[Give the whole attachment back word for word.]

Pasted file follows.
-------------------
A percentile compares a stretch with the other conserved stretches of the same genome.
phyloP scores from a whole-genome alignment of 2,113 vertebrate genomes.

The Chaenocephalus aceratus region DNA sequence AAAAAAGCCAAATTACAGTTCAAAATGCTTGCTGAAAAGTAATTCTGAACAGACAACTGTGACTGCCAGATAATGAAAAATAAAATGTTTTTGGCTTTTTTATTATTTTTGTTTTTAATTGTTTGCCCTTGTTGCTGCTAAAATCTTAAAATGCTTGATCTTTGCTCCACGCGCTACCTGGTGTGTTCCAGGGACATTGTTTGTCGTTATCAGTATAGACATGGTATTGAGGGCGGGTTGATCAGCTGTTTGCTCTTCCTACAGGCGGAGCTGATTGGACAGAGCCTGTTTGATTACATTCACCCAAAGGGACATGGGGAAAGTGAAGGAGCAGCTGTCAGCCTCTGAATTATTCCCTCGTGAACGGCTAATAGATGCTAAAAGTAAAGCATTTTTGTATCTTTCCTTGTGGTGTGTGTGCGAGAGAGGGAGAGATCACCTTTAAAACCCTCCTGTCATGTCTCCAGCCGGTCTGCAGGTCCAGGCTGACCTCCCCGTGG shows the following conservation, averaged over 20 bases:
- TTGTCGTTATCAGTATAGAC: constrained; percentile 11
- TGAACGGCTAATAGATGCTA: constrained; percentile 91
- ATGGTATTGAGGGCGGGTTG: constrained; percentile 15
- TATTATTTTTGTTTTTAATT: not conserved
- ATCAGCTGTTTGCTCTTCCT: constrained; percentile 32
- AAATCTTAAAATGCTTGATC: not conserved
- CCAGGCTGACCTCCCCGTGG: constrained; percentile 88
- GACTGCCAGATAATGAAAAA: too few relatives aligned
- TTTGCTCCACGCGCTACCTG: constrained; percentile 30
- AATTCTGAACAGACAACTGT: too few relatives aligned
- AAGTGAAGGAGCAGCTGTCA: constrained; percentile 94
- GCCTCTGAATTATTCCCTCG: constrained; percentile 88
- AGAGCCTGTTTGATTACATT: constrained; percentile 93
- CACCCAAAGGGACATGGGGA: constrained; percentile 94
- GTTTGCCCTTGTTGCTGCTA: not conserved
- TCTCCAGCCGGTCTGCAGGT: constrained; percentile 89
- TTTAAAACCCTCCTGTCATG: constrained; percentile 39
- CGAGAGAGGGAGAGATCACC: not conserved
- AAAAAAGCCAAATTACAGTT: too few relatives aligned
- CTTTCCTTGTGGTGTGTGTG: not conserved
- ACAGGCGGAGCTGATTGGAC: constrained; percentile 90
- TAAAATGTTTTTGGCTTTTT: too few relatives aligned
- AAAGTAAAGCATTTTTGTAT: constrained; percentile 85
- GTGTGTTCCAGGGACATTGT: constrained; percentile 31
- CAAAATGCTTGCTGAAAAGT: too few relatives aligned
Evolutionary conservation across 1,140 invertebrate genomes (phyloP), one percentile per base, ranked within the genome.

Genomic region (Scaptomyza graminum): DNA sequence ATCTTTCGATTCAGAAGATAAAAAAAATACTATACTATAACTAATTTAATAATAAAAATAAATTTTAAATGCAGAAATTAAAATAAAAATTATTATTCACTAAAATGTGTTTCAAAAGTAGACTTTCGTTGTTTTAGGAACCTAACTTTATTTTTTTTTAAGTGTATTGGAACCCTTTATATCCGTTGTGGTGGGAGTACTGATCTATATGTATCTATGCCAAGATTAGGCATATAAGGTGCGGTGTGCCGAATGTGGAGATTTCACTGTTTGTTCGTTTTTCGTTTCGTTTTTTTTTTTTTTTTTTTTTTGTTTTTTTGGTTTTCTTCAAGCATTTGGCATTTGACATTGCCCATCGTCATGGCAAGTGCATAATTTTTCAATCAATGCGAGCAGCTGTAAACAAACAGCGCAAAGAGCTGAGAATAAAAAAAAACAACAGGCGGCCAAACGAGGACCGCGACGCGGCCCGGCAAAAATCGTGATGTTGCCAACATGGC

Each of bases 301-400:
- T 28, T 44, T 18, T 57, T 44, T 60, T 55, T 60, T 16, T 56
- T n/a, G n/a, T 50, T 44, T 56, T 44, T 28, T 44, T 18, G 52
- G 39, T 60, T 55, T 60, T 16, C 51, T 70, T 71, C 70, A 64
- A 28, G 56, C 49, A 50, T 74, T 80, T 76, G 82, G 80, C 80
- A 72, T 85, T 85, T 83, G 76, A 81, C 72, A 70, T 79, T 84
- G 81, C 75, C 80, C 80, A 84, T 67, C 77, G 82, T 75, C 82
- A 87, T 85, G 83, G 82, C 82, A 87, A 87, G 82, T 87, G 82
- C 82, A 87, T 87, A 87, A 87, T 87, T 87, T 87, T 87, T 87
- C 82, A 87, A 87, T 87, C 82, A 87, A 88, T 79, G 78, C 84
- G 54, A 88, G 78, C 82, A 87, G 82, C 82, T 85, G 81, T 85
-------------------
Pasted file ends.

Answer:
A percentile compares a stretch with the other conserved stretches of the same genome.
phyloP scores from a whole-genome alignment of 2,113 vertebrate genomes.

The Chaenocephalus aceratus region DNA sequence AAAAAAGCCAAATTACAGTTCAAAATGCTTGCTGAAAAGTAATTCTGAACAGACAACTGTGACTGCCAGATAATGAAAAATAAAATGTTTTTGGCTTTTTTATTATTTTTGTTTTTAATTGTTTGCCCTTGTTGCTGCTAAAATCTTAAAATGCTTGATCTTTGCTCCACGCGCTACCTGGTGTGTTCCAGGGACATTGTTTGTCGTTATCAGTATAGACATGGTATTGAGGGCGGGTTGATCAGCTGTTTGCTCTTCCTACAGGCGGAGCTGATTGGACAGAGCCTGTTTGATTACATTCACCCAAAGGGACATGGGGAAAGTGAAGGAGCAGCTGTCAGCCTCTGAATTATTCCCTCGTGAACGGCTAATAGATGCTAAAAGTAAAGCATTTTTGTATCTTTCCTTGTGGTGTGTGTGCGAGAGAGGGAGAGATCACCTTTAAAACCCTCCTGTCATGTCTCCAGCCGGTCTGCAGGTCCAGGCTGACCTCCCCGTGG shows the following conservation, averaged over 20 bases:
- TTGTCGTTATCAGTATAGAC: constrained; percentile 11
- TGAACGGCTAATAGATGCTA: constrained; percentile 91
- ATGGTATTGAGGGCGGGTTG: constrained; percentile 15
- TATTATTTTTGTTTTTAATT: not conserved
- ATCAGCTGTTTGCTCTTCCT: constrained; percentile 32
- AAATCTTAAAATGCTTGATC: not conserved
- CCAGGCTGACCTCCCCGTGG: constrained; percentile 88
- GACTGCCAGATAATGAAAAA: too few relatives aligned
- TTTGCTCCACGCGCTACCTG: constrained; percentile 30
- AATTCTGAACAGACAACTGT: too few relatives aligned
- AAGTGAAGGAGCAGCTGTCA: constrained; percentile 94
- GCCTCTGAATTATTCCCTCG: constrained; percentile 88
- AGAGCCTGTTTGATTACATT: constrained; percentile 93
- CACCCAAAGGGACATGGGGA: constrained; percentile 94
- GTTTGCCCTTGTTGCTGCTA: not conserved
- TCTCCAGCCGGTCTGCAGGT: constrained; percentile 89
- TTTAAAACCCTCCTGTCATG: constrained; percentile 39
- CGAGAGAGGGAGAGATCACC: not conserved
- AAAAAAGCCAAATTACAGTT: too few relatives aligned
- CTTTCCTTGTGGTGTGTGTG: not conserved
- ACAGGCGGAGCTGATTGGAC: constrained; percentile 90
- TAAAATGTTTTTGGCTTTTT: too few relatives aligned
- AAAGTAAAGCATTTTTGTAT: constrained; percentile 85
- GTGTGTTCCAGGGACATTGT: constrained; percentile 31
- CAAAATGCTTGCTGAAAAGT: too few relatives aligned
Evolutionary conservation across 1,140 invertebrate genomes (phyloP), one percentile per base, ranked within the genome.

Genomic region (Scaptomyza graminum): DNA sequence ATCTTTCGATTCAGAAGATAAAAAAAATACTATACTATAACTAATTTAATAATAAAAATAAATTTTAAATGCAGAAATTAAAATAAAAATTATTATTCACTAAAATGTGTTTCAAAAGTAGACTTTCGTTGTTTTAGGAACCTAACTTTATTTTTTTTTAAGTGTATTGGAACCCTTTATATCCGTTGTGGTGGGAGTACTGATCTATATGTATCTATGCCAAGATTAGGCATATAAGGTGCGGTGTGCCGAATGTGGAGATTTCACTGTTTGTTCGTTTTTCGTTTCGTTTTTTTTTTTTTTTTTTTTTTGTTTTTTTGGTTTTCTTCAAGCATTTGGCATTTGACATTGCCCATCGTCATGGCAAGTGCATAATTTTTCAATCAATGCGAGCAGCTGTAAACAAACAGCGCAAAGAGCTGAGAATAAAAAAAAACAACAGGCGGCCAAACGAGGACCGCGACGCGGCCCGGCAAAAATCGTGATGTTGCCAACATGGC

Each of bases 301-400:
- T 28, T 44, T 18, T 57, T 44, T 60, T 55, T 60, T 16, T 56
- T n/a, G n/a, T 50, T 44, T 56, T 44, T 28, T 44, T 18, G 52
- G 39, T 60, T 55, T 60, T 16, C 51, T 70, T 71, C 70, A 64
- A 28, G 56, C 49, A 50, T 74, T 80, T 76, G 82, G 80, C 80
- A 72, T 85, T 85, T 83, G 76, A 81, C 72, A 70, T 79, T 84
- G 81, C 75, C 80, C 80, A 84, T 67, C 77, G 82, T 75, C 82
- A 87, T 85, G 83, G 82, C 82, A 87, A 87, G 82, T 87, G 82
- C 82, A 87, T 87, A 87, A 87, T 87, T 87, T 87, T 87, T 87
- C 82, A 87, A 87, T 87, C 82, A 87, A 88, T 79, G 78, C 84
- G 54, A 88, G 78, C 82, A 87, G 82, C 82, T 85, G 81, T 85